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Test surface imaging distortion and its consequences for optical testing

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#1 BGRE

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Posted 13 October 2019 - 04:56 PM

Any optical test method that relies on the mapping between a point in the image of the test surface and the corresponding point on the test surface needs to take distortion into account.
In interferometry for example uncorrected radial distortion results in an SA component that depends on defocus.
Sources of distortion are the camera lens and the geometry of the test surface. When corrected for distortion (either optically or in software) the displacement of a point in the image from the centre is proportional to the tangent of the field angle.
This works well when mapping a flat surface to a flat image surface. Unfortunately most test surfaces of interest aren't flat.
For a spherical test surface a radial displacement of a point proportional to the sine of the field angle is better. Zygo define distortion as departure from such a mapping in their spherical wave Fizeau interferometers.
If a distortion corrected camera lens is used to image an aspheric surface then the variation of the tangent of field angle due to the finite length of the caustic and the sagitta of the test surface.

For a paraboloid measured with a distortion (rectilinear) free lens the fractional distortion is
(3/8)*(D/R)^2*(rho)^2 + (9/64)*(D/R)^4*(rho)^4 + .
1/3 of this is due to the finite sagitta 2/3 due to the finite length of the caustic (in effect SA of the entrance pupil of the camera lens).

Edited by BGRE, 13 October 2019 - 04:57 PM.


#2 BGRE

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Posted 13 October 2019 - 05:07 PM

Distortion will affect both Ronchi testing (defocus dependent component of SA due to distortion will alter the Ronchi pattern) and Foucault unmasked (relies on mapping between surface image and test surface to determine the position of zones on the test surface)

#3 BGRE

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Posted 13 October 2019 - 05:26 PM

Some modern DSLR lenses correct distortion in the camera firmware. Unfortunately this correction is only valid for the stop in the location the lens designer intended.
In interferometry (including Ronchi testing) and Foucault testing the effective stop is located external to and in front of the camera lens not at the design location (at the internal iris) but at the image of the test source formed by the test surface.
In the Seidel approximation lens distortion in invariant with stop shift only if SA, coma, astigmatism and field curvature are zero. Thus in general distortion should be measured with the stop at the actual location defined by the test setup.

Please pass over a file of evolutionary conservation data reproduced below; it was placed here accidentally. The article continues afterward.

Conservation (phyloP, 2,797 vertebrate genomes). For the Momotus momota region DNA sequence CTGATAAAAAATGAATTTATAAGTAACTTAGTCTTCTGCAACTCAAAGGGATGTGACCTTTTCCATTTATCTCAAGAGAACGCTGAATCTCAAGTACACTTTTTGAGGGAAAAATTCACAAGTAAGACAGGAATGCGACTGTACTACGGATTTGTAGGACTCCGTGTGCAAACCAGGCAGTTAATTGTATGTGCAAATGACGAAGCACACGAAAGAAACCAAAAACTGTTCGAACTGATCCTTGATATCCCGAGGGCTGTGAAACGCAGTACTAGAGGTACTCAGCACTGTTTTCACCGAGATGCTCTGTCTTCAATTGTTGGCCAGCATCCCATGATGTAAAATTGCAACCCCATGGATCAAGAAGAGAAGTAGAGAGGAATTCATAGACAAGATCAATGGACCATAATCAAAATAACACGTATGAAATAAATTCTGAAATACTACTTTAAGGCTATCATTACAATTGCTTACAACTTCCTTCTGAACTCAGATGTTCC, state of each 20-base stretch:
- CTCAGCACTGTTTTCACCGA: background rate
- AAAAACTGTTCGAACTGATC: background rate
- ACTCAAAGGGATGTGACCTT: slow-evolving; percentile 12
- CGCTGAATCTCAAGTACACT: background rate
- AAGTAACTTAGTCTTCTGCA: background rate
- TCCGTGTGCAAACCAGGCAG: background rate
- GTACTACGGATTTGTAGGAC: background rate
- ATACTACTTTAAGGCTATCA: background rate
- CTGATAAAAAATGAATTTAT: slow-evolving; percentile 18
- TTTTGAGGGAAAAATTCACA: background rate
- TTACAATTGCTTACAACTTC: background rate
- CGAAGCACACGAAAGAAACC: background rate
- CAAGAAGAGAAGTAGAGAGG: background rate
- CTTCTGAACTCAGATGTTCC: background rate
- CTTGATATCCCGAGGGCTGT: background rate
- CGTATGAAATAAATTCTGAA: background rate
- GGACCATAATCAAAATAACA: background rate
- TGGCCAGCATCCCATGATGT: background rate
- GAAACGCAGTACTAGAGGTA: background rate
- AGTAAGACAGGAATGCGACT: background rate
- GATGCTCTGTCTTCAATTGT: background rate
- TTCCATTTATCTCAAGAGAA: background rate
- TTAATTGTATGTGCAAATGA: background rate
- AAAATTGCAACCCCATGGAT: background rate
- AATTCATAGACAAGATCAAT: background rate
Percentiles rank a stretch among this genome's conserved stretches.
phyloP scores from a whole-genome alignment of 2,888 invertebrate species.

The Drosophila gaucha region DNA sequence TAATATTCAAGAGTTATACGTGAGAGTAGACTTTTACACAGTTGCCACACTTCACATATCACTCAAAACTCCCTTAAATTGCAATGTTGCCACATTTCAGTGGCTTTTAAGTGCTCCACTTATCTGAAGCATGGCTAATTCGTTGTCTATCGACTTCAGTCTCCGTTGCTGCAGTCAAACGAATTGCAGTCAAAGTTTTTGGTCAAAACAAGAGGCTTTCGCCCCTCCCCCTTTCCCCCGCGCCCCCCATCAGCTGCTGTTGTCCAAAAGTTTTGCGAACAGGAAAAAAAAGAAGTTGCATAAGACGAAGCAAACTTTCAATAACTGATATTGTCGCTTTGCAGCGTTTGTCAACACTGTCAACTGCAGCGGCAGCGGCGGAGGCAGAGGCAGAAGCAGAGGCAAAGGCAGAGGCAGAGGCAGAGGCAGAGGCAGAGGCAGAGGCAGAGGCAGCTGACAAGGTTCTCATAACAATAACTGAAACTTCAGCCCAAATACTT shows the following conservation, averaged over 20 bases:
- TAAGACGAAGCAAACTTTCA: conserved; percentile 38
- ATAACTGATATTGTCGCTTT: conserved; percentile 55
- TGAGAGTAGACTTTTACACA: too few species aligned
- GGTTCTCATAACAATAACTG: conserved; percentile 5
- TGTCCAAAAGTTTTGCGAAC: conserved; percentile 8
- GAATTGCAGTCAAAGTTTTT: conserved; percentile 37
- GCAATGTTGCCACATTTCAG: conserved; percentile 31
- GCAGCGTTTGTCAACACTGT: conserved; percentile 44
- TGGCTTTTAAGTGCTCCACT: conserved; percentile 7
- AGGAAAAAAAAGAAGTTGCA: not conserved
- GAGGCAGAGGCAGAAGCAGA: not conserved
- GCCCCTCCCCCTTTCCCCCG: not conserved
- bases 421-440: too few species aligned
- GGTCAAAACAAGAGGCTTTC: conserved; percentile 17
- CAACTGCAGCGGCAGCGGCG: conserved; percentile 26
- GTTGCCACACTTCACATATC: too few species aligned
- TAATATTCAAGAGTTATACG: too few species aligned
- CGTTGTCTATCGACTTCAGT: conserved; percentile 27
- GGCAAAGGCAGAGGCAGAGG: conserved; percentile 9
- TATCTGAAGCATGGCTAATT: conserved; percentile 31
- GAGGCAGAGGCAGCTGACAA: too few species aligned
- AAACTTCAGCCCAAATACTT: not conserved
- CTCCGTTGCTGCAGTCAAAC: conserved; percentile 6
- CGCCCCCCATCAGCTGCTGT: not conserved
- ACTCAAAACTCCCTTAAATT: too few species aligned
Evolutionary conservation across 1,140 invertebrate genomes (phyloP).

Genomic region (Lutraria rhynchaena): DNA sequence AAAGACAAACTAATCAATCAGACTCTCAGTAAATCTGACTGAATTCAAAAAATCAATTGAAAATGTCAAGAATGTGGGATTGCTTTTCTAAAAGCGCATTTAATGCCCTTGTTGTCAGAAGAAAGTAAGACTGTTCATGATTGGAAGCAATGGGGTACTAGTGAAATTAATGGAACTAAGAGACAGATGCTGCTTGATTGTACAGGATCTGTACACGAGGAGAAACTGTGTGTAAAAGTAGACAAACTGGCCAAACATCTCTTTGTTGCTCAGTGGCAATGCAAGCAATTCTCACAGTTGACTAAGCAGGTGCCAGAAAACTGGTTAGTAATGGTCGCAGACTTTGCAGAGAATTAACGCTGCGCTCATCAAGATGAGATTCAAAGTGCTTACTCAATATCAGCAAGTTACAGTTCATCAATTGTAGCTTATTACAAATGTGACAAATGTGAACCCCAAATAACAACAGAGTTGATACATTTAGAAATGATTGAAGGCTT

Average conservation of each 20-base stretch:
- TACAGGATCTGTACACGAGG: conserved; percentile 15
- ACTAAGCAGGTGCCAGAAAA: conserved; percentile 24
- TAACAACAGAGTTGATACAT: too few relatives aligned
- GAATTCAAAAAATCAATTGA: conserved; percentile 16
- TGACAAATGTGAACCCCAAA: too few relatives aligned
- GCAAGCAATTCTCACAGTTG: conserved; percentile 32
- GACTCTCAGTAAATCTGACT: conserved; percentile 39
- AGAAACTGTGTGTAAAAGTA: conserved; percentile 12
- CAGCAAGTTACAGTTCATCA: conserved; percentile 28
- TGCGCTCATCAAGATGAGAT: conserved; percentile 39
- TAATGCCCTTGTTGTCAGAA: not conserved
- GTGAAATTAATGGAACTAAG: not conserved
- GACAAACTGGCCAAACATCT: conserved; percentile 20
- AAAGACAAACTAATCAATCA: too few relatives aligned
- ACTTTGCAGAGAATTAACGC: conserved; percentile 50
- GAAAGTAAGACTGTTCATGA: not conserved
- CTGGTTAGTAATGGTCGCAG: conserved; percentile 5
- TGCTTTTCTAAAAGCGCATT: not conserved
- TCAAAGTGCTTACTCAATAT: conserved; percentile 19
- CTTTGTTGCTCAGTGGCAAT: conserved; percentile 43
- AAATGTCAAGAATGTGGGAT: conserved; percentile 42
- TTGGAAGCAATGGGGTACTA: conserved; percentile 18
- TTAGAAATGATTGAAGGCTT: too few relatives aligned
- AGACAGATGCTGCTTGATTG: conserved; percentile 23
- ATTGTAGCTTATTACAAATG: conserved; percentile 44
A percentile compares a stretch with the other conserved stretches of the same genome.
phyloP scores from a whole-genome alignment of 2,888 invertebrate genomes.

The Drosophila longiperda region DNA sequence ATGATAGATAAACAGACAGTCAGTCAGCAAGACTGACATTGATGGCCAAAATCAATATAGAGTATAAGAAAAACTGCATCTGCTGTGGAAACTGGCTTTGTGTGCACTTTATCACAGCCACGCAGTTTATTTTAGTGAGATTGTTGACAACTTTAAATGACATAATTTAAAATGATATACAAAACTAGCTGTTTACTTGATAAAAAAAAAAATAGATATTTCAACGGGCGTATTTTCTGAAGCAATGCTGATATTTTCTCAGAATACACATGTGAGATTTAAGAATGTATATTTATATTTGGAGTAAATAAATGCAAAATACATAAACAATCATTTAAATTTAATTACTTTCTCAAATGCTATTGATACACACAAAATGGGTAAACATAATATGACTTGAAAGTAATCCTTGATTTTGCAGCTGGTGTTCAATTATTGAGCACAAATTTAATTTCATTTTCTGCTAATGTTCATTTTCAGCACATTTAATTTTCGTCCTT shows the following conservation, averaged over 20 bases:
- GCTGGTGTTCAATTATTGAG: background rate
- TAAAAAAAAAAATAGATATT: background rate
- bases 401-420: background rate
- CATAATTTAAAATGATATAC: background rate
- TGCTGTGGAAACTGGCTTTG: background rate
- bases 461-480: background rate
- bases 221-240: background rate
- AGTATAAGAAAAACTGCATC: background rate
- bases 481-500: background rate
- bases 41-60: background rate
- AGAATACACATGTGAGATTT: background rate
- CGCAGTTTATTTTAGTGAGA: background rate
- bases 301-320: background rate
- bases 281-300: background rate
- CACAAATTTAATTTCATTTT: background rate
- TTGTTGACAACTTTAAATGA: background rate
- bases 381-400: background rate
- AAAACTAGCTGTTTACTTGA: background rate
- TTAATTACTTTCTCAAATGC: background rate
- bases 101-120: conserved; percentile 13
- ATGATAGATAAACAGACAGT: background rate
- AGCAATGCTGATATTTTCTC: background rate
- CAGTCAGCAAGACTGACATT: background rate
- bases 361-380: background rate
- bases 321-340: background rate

The finite length of the caustic when testing an aspheric surface at its CoC introduces SA of the stop location complicating the issue.
In general te distortion of the lens as a function of stop location along the caustic would need to be known to allow accurate correction.
Fortunately some lenses are well corrected (e.g. some Double Gauss lenses and their variants) so that their distortion is very low and independent of stop location.

#4 BGRE

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Posted 13 October 2019 - 09:34 PM

Amongst a host of "interesting" effects if the test surface image isn't centered over the camera lens distortion center and the test surface exhibits SA at the test conjugates then a form of induced decentering coma appears if the camera lens distortion isn't corrected.

Edited by BGRE, 13 October 2019 - 09:37 PM.


#5 BGRE

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Posted 17 October 2019 - 07:57 PM

The existence of imaging distortion and its relative importance are readily established with an interferometer using the method detailed in:
https://patentimages...070201035A1.pdf

This method is perhaps most useful in verifying the correctness of the somewhat indirect multistep methods which are more practical for most.
It is also useful in verifying the effect of a finite length caustic when measuring large highly aspheric surfaces.

#6 BGRE

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Posted 22 October 2019 - 10:28 PM

In a spherical wave interferometer uncorrected geometric imaging distortion produces an "induced" aberration about 4x larger than the change in measured OPD due to defocus. Camera imaging distortion may also be significant as 1% pure second order radial distortion results in an induced SA equal to 2% of the defocus.
For high accuracy especially with large fast aspheres calibration and correction of distortion induced aberrations is critical especially if the defocus is significant.


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